THE TRAGEDY OF JANE SHORE.
LONDON: Printed for BERNARD LINTOTT, at the Cross-Keys, between the Two Temple-Gates, in Fleet-street. 1714.
TO HIS GRACE the DUKE
OF Queensberry and Dover, Marquis of Beverley, &c.3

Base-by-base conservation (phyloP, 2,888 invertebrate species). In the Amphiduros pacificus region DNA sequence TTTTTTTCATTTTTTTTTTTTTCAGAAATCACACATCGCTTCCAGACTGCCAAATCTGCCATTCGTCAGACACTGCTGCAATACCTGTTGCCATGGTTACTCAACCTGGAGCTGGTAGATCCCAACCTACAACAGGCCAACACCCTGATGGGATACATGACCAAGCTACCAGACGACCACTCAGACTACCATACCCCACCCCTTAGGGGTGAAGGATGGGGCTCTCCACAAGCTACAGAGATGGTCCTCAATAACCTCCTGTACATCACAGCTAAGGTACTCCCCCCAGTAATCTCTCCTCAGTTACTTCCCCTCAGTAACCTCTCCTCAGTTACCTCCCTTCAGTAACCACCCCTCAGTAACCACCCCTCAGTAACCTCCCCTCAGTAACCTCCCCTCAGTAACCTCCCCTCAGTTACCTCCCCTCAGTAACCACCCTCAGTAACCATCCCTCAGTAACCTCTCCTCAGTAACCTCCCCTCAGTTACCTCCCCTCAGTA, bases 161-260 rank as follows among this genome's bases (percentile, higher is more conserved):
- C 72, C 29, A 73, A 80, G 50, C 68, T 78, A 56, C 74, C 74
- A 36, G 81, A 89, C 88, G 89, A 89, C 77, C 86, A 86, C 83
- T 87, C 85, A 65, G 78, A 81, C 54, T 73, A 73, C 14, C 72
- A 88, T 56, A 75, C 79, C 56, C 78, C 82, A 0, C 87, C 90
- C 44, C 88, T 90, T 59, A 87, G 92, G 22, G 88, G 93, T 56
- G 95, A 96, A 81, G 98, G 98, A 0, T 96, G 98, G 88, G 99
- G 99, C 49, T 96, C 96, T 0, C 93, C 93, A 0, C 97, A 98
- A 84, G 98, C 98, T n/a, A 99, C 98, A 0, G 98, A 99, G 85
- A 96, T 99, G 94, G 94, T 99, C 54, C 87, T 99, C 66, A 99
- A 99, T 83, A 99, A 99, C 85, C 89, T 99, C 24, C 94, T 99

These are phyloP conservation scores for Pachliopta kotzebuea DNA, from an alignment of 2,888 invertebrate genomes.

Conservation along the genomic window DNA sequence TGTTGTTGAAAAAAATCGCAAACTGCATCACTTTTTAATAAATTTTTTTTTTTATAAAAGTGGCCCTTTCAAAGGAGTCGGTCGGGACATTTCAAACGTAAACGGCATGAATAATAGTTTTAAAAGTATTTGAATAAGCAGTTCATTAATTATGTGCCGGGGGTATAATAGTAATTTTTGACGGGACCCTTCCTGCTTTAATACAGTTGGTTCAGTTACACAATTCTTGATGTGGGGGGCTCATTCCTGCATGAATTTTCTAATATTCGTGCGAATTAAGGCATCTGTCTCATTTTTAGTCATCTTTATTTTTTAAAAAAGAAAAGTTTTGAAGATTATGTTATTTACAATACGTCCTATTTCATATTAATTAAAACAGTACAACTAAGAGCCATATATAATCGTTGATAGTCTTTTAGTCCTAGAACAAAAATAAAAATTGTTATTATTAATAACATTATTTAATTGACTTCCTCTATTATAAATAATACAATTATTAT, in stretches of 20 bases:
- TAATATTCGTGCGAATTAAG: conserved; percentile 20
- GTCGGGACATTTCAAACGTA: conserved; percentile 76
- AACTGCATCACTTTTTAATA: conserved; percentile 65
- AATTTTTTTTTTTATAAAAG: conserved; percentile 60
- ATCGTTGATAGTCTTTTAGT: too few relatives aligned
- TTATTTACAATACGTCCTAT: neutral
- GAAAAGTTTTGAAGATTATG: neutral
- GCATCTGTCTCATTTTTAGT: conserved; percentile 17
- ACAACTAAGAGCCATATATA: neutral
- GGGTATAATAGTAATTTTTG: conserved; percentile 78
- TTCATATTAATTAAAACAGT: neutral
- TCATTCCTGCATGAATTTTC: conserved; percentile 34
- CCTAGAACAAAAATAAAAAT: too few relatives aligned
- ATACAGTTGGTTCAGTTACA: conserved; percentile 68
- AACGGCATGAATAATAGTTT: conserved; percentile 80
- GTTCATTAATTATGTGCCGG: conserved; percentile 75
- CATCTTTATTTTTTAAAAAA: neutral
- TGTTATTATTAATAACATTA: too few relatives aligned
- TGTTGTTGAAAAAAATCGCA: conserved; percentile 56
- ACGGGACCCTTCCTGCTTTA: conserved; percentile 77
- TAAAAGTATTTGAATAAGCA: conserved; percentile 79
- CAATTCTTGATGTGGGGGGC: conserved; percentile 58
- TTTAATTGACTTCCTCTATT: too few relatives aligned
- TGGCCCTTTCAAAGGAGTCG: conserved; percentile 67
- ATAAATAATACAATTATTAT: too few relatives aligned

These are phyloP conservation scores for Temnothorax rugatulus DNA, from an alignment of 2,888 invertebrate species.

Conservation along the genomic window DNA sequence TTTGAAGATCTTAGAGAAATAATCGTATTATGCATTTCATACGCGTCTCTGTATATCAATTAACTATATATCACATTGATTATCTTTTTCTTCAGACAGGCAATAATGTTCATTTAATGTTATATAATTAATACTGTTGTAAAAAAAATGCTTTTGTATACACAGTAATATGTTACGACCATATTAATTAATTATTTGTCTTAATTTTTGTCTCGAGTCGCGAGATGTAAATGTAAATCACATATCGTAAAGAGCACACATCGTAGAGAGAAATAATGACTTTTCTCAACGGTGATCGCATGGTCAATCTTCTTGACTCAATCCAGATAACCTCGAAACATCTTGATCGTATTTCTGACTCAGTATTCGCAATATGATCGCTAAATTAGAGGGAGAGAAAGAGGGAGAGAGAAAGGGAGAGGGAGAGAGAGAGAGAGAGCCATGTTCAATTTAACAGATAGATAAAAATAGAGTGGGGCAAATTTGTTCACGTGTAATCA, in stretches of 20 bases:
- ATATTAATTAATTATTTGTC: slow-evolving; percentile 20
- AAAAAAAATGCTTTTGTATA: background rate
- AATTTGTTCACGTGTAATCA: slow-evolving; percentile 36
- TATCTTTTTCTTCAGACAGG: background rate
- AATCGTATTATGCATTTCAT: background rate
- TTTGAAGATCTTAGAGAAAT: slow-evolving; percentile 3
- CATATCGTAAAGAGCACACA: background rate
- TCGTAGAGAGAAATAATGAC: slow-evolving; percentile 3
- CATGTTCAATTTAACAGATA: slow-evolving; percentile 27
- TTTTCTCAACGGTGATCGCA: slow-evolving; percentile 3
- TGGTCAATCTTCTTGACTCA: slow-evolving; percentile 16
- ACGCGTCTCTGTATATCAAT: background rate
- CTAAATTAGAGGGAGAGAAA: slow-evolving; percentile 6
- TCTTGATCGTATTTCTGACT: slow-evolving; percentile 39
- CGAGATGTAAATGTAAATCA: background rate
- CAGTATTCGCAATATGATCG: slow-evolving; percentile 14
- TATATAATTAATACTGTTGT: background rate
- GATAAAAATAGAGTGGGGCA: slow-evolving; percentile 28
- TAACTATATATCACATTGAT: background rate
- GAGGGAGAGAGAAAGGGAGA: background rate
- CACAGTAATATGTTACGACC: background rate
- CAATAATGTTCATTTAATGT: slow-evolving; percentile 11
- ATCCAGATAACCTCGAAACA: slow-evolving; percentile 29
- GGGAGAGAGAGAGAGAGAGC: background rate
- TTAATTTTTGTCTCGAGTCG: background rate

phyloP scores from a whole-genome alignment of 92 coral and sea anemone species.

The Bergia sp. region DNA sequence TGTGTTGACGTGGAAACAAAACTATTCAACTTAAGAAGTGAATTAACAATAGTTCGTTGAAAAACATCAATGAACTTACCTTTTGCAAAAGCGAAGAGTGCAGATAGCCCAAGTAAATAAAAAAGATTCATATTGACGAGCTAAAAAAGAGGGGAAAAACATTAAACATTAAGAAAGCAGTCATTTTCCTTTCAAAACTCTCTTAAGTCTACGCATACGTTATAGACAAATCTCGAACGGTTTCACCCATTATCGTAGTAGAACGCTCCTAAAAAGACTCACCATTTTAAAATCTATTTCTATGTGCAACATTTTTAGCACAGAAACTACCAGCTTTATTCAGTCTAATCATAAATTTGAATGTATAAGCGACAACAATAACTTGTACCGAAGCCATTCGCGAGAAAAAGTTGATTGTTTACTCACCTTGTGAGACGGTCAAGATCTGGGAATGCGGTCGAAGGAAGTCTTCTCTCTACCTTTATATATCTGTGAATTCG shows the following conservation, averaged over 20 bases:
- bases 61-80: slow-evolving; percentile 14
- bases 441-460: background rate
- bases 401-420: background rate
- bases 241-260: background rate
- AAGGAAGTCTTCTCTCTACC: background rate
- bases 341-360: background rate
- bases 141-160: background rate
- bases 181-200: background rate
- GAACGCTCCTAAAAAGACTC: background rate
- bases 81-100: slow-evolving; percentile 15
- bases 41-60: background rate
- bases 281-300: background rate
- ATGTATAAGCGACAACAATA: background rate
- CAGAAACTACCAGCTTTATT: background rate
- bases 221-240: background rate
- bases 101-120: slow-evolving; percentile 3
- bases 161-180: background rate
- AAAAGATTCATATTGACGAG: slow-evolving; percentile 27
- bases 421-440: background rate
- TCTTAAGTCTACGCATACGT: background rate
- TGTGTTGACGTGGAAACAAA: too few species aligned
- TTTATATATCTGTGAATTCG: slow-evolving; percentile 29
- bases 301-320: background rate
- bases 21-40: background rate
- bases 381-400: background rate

I Have long lain under the greatest Obligations to Your Grace’s Family, and nothing has been more in my Wishes, than that I might be able to discharge some part, at least, of so large a Debt. But Your Noble Birth and Fortune, the Power, Number and Goodness of those Friends You have already, have plac’d You in such an Independency on the rest of the World, that the Services I am able to render to Your Grace can never be advantageous, I am sure not necessary, to You in any Part of Your Life. However, the next Piece of Gratitude, and the only one I am capable of, is the Acknowledgment of what I owe: And as this is the most publick, and indeed the only way I have of doing it, Your Grace will pardon me if I take this Opportunity to let the World know the Duty and Honour I had for your illustrious Father.4 It is, I must confess, a very tender Point to touch upon; and at the fi rst sight may seem an ill chosen Compliment, to renew the Memory of such a Loss, especially to a Disposition so sweet and gentle, and to a Heart so sensible of fi lial Piety as Your Grace’s has been, even from Your earliest Childhood. But perhaps this is one of those Griefs by which the Heart may be made better; and if the Remembrance of his Death bring Heaviness along with it, the Honour that is paid to his Memory by all good Men, shall wipe away those Tears, and the Example of his Life set before Your Eyes, shall be of the greatest Advantage to Your Grace in the Conduct and future Disposition of Your Own.